Investors dive back into municipal bonds

Investors are returning to the municipal bond market, eager to take advantage of bargains.

Municipal bond exchange-traded funds took in a record $1.8 billion for the week ended May 25, quadruple their weekly average for 2022, according to data from Refinitiv Lipper. Municipal bond mutual funds continued to lose investor money, but outflows fell to their lowest level since March.

Prices rose as buyers ventured in, with municipal bonds returning 2.9% from May 18 to Thursday, according to Bloomberg index data. Nuveen LLC, one of the largest municipal bond managers, said it plans this week to reopen its national and California high-yield funds, which closed to new investors last summer as prices rose in arrow.

Municipal bonds returned minus 7.59% this year on Friday, counting price changes and interest payments, according to data from FactSet’s Bloomberg Index.,

slightly ahead of other fixed income investments. The Bloomberg US Aggregate Bond Index – mostly US Treasuries, investment grade corporate bonds and mortgage-backed securities – has returned minus 8.47% this year through Friday.

“I think things revolve around. I don’t think it’s a blow,” Municipal Market Analytics partner Matt Fabian said of the rally. “I think the munis had become too cheap.”

A contributing factor to the rise in municipal bonds: they are in high demand in early summer, when some of the outstanding municipal debt is paid off and investors need new sources of tax-free income. High net worth investors favor the roughly $4 trillion market for state and local government bonds because the interest they earn is generally exempt from federal and often state taxes.

Munitions prices fell fairly steadily throughout the year as yields rose in response to the Federal Reserve’s efforts to contain inflation. The prospect of new, higher-yielding debt securities entering the market has resulted in a loss of attractiveness for investors. Bond prices fall as yields rise.

Some of the downward pressure on muni prices comes from steady mutual fund outflows, which amount to more than $40 billion so far this year, according to Refinitiv Lipper. Mutual funds control nearly $1 trillion in municipal bonds outstanding, according to Fed data. When these investors pull their money in unison, fund managers need to find the money fast.

Record inflows into exchange-traded funds, which unlike mutual funds can be bought and sold at any time of day, likely reflect purchases by younger or more nimble investors, Fabian said. Some of the money could also come from mutual fund managers temporarily parking investors’ money while they look for bonds to buy, he said.

Many are reluctant to declare the end of the 2022 bond rout. Economic turbulence, volatile bond rates or more bond issuance than expected could drive prices down, Mikhail Foux, head of municipal strategy at Barclays PLC, in a research report. “The market is not out of the woods yet.”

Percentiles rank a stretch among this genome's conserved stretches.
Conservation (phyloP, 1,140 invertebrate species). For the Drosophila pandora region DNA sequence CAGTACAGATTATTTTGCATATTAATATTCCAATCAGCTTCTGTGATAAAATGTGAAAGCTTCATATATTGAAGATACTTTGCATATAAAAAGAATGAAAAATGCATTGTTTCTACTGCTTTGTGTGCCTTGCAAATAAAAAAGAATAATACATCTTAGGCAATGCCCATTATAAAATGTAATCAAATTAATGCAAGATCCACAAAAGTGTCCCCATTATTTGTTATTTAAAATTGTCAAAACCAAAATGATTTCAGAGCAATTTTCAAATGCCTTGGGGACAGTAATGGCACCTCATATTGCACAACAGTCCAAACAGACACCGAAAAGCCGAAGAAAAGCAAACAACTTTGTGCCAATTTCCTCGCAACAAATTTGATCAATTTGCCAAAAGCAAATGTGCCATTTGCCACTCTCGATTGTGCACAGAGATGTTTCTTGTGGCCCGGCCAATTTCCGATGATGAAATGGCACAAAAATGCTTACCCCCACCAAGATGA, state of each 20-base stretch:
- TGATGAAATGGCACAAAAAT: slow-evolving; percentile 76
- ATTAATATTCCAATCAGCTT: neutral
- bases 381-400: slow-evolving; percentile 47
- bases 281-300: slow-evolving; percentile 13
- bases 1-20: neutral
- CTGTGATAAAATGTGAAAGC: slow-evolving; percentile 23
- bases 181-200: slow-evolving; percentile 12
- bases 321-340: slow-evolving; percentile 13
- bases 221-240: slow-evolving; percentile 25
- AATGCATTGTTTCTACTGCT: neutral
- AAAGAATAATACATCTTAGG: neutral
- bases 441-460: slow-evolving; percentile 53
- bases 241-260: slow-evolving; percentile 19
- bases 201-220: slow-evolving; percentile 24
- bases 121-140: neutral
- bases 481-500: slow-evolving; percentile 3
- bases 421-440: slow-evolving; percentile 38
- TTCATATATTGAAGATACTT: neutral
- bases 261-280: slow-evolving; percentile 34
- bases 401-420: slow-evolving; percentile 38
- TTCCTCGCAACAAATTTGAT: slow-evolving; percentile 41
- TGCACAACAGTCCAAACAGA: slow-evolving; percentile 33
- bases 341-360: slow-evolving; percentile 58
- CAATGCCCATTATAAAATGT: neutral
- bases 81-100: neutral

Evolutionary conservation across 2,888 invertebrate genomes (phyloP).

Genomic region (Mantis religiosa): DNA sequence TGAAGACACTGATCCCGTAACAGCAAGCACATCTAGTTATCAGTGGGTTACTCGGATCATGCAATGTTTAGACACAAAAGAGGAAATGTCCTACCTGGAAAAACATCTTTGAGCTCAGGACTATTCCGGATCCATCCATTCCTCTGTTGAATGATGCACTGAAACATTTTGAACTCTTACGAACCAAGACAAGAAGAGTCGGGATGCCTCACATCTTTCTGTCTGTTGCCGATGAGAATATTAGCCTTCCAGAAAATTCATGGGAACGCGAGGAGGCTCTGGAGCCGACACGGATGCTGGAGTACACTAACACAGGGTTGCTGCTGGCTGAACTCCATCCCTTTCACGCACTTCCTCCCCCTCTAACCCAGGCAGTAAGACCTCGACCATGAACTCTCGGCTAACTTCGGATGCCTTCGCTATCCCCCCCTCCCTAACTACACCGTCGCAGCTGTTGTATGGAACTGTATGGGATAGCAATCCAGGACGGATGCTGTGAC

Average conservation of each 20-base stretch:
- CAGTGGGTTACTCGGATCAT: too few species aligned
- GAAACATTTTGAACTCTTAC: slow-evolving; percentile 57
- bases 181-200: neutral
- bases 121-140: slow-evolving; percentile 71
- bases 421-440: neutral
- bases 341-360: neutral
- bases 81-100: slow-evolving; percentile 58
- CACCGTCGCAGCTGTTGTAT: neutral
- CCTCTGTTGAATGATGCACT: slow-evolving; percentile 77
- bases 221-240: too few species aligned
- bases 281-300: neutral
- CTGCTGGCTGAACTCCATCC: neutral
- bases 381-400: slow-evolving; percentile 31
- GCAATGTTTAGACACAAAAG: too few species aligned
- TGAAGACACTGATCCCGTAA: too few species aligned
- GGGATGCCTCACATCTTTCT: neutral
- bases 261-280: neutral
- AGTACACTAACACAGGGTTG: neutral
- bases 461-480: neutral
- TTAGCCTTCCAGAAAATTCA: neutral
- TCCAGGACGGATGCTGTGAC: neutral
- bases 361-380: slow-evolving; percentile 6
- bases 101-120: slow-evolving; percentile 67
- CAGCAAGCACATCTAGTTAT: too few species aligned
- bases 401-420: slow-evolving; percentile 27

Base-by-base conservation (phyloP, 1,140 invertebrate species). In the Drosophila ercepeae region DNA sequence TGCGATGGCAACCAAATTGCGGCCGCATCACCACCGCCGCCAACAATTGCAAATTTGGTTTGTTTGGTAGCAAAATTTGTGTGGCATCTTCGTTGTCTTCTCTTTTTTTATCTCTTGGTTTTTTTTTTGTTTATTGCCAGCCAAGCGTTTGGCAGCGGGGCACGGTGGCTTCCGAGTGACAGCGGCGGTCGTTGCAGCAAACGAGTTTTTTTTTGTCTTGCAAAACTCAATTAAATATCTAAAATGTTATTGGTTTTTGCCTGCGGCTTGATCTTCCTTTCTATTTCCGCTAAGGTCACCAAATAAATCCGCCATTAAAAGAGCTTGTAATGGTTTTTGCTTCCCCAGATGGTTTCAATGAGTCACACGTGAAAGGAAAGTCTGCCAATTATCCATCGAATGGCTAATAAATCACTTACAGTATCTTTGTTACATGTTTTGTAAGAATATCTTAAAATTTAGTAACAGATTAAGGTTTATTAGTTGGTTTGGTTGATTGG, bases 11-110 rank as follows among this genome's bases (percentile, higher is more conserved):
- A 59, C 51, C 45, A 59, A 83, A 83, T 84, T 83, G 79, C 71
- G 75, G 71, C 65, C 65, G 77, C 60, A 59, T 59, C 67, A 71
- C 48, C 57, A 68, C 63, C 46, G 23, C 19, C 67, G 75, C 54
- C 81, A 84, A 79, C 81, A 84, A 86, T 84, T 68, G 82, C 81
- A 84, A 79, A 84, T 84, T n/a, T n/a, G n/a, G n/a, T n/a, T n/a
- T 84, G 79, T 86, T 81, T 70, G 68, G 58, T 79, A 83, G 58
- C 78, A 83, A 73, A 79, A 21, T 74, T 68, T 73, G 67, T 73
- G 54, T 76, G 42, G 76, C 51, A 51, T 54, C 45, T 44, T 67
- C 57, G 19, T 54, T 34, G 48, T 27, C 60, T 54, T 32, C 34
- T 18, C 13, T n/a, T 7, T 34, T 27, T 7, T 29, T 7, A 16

But municipal credit has remained strong, with states, cities and school districts benefiting from tax revenue from the Covid-19 recovery and federal aid from pandemic bailouts. This encourages investors to tiptoe back into the market as prices fall, and they do so more and more.

One of the first participants was New York state resident Jonathan Kahn, who said he bought his first municipal bond in two years on April 6. Before buying a bond, Kahn said, he typically checks public trading data released by the Municipal Securities Regulatory Board, a self-regulatory body, to find out how much a broker last paid for the bond. title. Unlike the stock market, there is no publicly viewable daily price information for municipal bonds, and many rarely trade. Debt is issued by about 35,000 different borrowers ranging from states to sewer districts and rural hospitals, according to Municipal Market Analytics.

Mr Kahn said that before April, the last time he had found a bargain was in March 2020, when the onset of the Covid-19 pandemic caused market panic and prices for muni exploded. In the past two months, Kahn said he made 15 purchases on the muni market.

“It’s an open question how long yields will continue to rise and prices will remain attractive,” he said.

When markets turn lower, some investors try to make a profit using a strategy known as buying the dip. The WSJ’s Gunjan Banerji explains why this approach is risky in today’s volatile market, however tempting it may be. Illustration: Reshad Malekzai

Write to Heather Gillers at [email protected]

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Melissa C. Keyes